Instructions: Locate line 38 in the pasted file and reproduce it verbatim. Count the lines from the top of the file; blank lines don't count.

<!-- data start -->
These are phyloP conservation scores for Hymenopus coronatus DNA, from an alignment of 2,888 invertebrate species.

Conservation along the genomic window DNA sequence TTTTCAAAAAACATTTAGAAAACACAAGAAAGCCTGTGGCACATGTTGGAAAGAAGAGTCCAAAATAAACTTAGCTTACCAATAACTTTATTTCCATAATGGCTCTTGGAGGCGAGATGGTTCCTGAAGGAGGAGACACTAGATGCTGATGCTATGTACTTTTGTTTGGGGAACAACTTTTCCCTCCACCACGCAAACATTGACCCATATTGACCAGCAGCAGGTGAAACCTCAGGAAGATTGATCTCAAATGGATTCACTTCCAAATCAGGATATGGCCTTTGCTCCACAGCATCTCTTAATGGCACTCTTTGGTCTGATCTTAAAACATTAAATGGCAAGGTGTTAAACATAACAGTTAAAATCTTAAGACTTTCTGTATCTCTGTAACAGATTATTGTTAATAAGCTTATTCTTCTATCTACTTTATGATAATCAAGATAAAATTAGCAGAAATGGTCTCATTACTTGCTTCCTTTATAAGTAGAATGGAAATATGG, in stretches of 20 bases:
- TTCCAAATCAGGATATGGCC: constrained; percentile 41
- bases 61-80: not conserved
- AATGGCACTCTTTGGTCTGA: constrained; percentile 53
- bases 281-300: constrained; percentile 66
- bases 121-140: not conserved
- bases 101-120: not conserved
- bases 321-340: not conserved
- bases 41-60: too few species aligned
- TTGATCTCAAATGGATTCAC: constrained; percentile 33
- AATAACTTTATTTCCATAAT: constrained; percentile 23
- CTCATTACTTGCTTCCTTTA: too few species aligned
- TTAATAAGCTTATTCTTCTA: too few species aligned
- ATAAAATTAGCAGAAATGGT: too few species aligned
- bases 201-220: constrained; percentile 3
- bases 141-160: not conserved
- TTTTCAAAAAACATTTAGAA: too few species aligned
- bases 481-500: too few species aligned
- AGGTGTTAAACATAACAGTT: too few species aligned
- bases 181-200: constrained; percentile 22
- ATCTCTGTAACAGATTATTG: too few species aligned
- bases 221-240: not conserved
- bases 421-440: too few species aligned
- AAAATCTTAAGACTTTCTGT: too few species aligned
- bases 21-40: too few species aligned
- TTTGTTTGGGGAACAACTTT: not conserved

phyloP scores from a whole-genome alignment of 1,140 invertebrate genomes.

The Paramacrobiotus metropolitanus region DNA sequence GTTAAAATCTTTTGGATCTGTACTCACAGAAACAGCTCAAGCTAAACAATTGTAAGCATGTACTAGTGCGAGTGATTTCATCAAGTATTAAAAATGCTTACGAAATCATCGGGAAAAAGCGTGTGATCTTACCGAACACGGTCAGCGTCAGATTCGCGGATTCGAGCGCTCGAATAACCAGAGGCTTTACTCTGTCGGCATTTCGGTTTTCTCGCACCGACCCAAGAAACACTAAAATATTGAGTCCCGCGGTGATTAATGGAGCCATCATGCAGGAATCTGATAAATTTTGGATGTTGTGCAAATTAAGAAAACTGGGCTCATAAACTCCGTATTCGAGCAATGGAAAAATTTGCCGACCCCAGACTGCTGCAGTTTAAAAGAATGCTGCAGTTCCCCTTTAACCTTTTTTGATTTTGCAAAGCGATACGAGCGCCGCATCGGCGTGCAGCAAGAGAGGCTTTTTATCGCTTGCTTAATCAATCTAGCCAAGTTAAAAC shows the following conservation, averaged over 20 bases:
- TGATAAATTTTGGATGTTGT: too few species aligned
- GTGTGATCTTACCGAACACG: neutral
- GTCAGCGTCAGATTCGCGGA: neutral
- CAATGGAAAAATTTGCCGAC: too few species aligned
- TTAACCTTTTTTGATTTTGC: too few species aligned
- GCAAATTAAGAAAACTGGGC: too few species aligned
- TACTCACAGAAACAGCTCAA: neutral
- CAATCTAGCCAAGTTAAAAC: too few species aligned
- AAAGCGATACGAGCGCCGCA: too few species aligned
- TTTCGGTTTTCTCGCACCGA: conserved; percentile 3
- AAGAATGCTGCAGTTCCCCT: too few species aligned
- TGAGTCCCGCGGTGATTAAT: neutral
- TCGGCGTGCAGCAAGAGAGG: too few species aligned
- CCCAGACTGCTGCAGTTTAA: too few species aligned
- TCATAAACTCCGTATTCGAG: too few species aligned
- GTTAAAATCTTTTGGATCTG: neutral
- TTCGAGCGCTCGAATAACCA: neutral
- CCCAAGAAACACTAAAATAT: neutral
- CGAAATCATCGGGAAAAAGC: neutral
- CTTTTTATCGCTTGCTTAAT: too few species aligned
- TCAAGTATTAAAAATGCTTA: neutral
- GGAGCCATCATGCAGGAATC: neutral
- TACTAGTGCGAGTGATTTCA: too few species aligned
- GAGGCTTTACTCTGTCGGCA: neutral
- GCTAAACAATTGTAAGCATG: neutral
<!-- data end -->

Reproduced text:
- AAAGCGATACGAGCGCCGCA: too few species aligned